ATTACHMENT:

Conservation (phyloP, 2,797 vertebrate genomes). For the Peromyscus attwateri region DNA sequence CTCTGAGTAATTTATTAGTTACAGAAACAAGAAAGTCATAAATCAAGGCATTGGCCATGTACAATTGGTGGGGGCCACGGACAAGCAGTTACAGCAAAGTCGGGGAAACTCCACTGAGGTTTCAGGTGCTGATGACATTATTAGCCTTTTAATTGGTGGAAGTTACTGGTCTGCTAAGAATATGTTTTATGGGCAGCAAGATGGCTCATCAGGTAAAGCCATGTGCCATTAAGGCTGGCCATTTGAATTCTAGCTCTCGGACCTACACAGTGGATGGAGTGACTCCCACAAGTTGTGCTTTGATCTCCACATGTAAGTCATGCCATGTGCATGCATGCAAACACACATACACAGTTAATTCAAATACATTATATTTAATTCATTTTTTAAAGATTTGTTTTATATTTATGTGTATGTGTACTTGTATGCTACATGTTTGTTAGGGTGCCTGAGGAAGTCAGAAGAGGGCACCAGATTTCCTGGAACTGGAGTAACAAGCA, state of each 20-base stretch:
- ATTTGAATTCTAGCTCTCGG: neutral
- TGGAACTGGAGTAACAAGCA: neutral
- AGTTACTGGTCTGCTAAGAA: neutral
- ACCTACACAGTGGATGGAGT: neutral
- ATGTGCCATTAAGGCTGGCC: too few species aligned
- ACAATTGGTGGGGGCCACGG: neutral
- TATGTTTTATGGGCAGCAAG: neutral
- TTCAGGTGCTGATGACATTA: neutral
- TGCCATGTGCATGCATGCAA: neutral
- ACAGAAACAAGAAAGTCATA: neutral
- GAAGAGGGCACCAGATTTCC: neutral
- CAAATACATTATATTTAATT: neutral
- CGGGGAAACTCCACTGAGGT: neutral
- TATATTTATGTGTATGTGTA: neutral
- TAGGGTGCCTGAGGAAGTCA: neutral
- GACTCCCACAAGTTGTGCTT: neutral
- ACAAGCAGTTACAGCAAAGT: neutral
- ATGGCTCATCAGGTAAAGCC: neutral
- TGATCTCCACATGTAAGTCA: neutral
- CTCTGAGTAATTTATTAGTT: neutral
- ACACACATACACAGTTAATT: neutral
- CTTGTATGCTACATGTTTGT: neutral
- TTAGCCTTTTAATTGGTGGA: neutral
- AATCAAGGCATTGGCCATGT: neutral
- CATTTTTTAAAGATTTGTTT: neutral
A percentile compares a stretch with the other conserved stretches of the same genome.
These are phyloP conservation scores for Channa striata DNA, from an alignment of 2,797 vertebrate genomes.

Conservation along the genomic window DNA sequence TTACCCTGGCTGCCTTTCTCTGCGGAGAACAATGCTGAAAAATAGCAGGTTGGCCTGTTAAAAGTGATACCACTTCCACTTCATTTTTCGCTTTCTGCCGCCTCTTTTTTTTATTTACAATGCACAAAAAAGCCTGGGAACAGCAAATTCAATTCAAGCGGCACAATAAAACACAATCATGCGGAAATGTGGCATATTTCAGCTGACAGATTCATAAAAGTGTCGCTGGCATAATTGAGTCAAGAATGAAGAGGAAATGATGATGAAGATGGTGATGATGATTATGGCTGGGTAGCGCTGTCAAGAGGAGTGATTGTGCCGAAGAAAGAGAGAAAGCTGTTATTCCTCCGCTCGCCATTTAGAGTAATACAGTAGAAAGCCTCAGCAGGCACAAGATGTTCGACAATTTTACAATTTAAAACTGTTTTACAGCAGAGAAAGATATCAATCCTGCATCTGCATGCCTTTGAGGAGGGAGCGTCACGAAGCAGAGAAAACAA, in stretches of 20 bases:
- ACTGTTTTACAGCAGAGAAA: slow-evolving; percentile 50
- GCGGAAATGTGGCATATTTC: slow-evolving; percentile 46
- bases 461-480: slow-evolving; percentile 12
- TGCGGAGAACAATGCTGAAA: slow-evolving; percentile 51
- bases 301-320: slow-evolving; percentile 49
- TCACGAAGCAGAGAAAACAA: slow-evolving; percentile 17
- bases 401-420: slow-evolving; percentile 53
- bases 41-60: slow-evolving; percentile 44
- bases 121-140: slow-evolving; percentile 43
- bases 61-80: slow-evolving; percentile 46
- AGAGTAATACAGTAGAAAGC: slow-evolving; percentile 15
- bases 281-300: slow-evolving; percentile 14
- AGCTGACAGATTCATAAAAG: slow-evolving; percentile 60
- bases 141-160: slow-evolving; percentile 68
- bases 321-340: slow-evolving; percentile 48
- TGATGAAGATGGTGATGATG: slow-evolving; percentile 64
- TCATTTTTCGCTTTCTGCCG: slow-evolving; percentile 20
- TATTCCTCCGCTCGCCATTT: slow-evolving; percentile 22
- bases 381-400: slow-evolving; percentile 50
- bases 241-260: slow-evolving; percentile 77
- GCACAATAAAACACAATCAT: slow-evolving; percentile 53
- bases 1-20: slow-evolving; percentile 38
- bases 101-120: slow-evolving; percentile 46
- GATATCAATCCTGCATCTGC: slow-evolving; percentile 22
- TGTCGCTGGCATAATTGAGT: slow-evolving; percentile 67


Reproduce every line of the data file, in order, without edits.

Conservation (phyloP, 2,797 vertebrate genomes). For the Peromyscus attwateri region DNA sequence CTCTGAGTAATTTATTAGTTACAGAAACAAGAAAGTCATAAATCAAGGCATTGGCCATGTACAATTGGTGGGGGCCACGGACAAGCAGTTACAGCAAAGTCGGGGAAACTCCACTGAGGTTTCAGGTGCTGATGACATTATTAGCCTTTTAATTGGTGGAAGTTACTGGTCTGCTAAGAATATGTTTTATGGGCAGCAAGATGGCTCATCAGGTAAAGCCATGTGCCATTAAGGCTGGCCATTTGAATTCTAGCTCTCGGACCTACACAGTGGATGGAGTGACTCCCACAAGTTGTGCTTTGATCTCCACATGTAAGTCATGCCATGTGCATGCATGCAAACACACATACACAGTTAATTCAAATACATTATATTTAATTCATTTTTTAAAGATTTGTTTTATATTTATGTGTATGTGTACTTGTATGCTACATGTTTGTTAGGGTGCCTGAGGAAGTCAGAAGAGGGCACCAGATTTCCTGGAACTGGAGTAACAAGCA, state of each 20-base stretch:
- ATTTGAATTCTAGCTCTCGG: neutral
- TGGAACTGGAGTAACAAGCA: neutral
- AGTTACTGGTCTGCTAAGAA: neutral
- ACCTACACAGTGGATGGAGT: neutral
- ATGTGCCATTAAGGCTGGCC: too few species aligned
- ACAATTGGTGGGGGCCACGG: neutral
- TATGTTTTATGGGCAGCAAG: neutral
- TTCAGGTGCTGATGACATTA: neutral
- TGCCATGTGCATGCATGCAA: neutral
- ACAGAAACAAGAAAGTCATA: neutral
- GAAGAGGGCACCAGATTTCC: neutral
- CAAATACATTATATTTAATT: neutral
- CGGGGAAACTCCACTGAGGT: neutral
- TATATTTATGTGTATGTGTA: neutral
- TAGGGTGCCTGAGGAAGTCA: neutral
- GACTCCCACAAGTTGTGCTT: neutral
- ACAAGCAGTTACAGCAAAGT: neutral
- ATGGCTCATCAGGTAAAGCC: neutral
- TGATCTCCACATGTAAGTCA: neutral
- CTCTGAGTAATTTATTAGTT: neutral
- ACACACATACACAGTTAATT: neutral
- CTTGTATGCTACATGTTTGT: neutral
- TTAGCCTTTTAATTGGTGGA: neutral
- AATCAAGGCATTGGCCATGT: neutral
- CATTTTTTAAAGATTTGTTT: neutral
A percentile compares a stretch with the other conserved stretches of the same genome.
These are phyloP conservation scores for Channa striata DNA, from an alignment of 2,797 vertebrate genomes.

Conservation along the genomic window DNA sequence TTACCCTGGCTGCCTTTCTCTGCGGAGAACAATGCTGAAAAATAGCAGGTTGGCCTGTTAAAAGTGATACCACTTCCACTTCATTTTTCGCTTTCTGCCGCCTCTTTTTTTTATTTACAATGCACAAAAAAGCCTGGGAACAGCAAATTCAATTCAAGCGGCACAATAAAACACAATCATGCGGAAATGTGGCATATTTCAGCTGACAGATTCATAAAAGTGTCGCTGGCATAATTGAGTCAAGAATGAAGAGGAAATGATGATGAAGATGGTGATGATGATTATGGCTGGGTAGCGCTGTCAAGAGGAGTGATTGTGCCGAAGAAAGAGAGAAAGCTGTTATTCCTCCGCTCGCCATTTAGAGTAATACAGTAGAAAGCCTCAGCAGGCACAAGATGTTCGACAATTTTACAATTTAAAACTGTTTTACAGCAGAGAAAGATATCAATCCTGCATCTGCATGCCTTTGAGGAGGGAGCGTCACGAAGCAGAGAAAACAA, in stretches of 20 bases:
- ACTGTTTTACAGCAGAGAAA: slow-evolving; percentile 50
- GCGGAAATGTGGCATATTTC: slow-evolving; percentile 46
- bases 461-480: slow-evolving; percentile 12
- TGCGGAGAACAATGCTGAAA: slow-evolving; percentile 51
- bases 301-320: slow-evolving; percentile 49
- TCACGAAGCAGAGAAAACAA: slow-evolving; percentile 17
- bases 401-420: slow-evolving; percentile 53
- bases 41-60: slow-evolving; percentile 44
- bases 121-140: slow-evolving; percentile 43
- bases 61-80: slow-evolving; percentile 46
- AGAGTAATACAGTAGAAAGC: slow-evolving; percentile 15
- bases 281-300: slow-evolving; percentile 14
- AGCTGACAGATTCATAAAAG: slow-evolving; percentile 60
- bases 141-160: slow-evolving; percentile 68
- bases 321-340: slow-evolving; percentile 48
- TGATGAAGATGGTGATGATG: slow-evolving; percentile 64
- TCATTTTTCGCTTTCTGCCG: slow-evolving; percentile 20
- TATTCCTCCGCTCGCCATTT: slow-evolving; percentile 22
- bases 381-400: slow-evolving; percentile 50
- bases 241-260: slow-evolving; percentile 77
- GCACAATAAAACACAATCAT: slow-evolving; percentile 53
- bases 1-20: slow-evolving; percentile 38
- bases 101-120: slow-evolving; percentile 46
- GATATCAATCCTGCATCTGC: slow-evolving; percentile 22
- TGTCGCTGGCATAATTGAGT: slow-evolving; percentile 67